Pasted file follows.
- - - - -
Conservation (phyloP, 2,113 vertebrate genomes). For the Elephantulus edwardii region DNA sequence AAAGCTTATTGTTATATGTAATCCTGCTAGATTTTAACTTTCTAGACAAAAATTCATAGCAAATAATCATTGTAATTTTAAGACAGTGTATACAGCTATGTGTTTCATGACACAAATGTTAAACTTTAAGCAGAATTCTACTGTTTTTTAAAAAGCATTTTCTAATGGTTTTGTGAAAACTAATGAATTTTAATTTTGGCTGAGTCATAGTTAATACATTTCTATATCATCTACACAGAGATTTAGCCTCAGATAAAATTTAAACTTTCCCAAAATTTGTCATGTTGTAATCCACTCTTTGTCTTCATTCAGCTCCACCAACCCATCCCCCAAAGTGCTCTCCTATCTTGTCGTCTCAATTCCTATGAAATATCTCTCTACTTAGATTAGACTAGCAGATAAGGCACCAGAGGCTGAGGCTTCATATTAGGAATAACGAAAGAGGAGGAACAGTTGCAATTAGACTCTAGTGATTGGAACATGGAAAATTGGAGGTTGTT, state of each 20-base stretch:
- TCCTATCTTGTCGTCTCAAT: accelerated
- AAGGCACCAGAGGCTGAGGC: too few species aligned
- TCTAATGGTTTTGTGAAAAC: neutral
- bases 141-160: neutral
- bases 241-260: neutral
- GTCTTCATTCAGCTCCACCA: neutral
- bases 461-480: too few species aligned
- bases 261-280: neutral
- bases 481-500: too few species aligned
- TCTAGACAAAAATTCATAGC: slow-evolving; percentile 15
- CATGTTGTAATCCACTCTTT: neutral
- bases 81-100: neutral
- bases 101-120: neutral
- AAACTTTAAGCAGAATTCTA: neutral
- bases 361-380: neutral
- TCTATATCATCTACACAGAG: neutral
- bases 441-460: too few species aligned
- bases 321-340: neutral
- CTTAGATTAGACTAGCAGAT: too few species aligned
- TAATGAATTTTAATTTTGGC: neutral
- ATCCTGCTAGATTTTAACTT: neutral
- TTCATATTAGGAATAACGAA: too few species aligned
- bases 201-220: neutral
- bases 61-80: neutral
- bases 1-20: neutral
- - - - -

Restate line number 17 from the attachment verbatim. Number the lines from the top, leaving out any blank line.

- TCTATATCATCTACACAGAG: neutral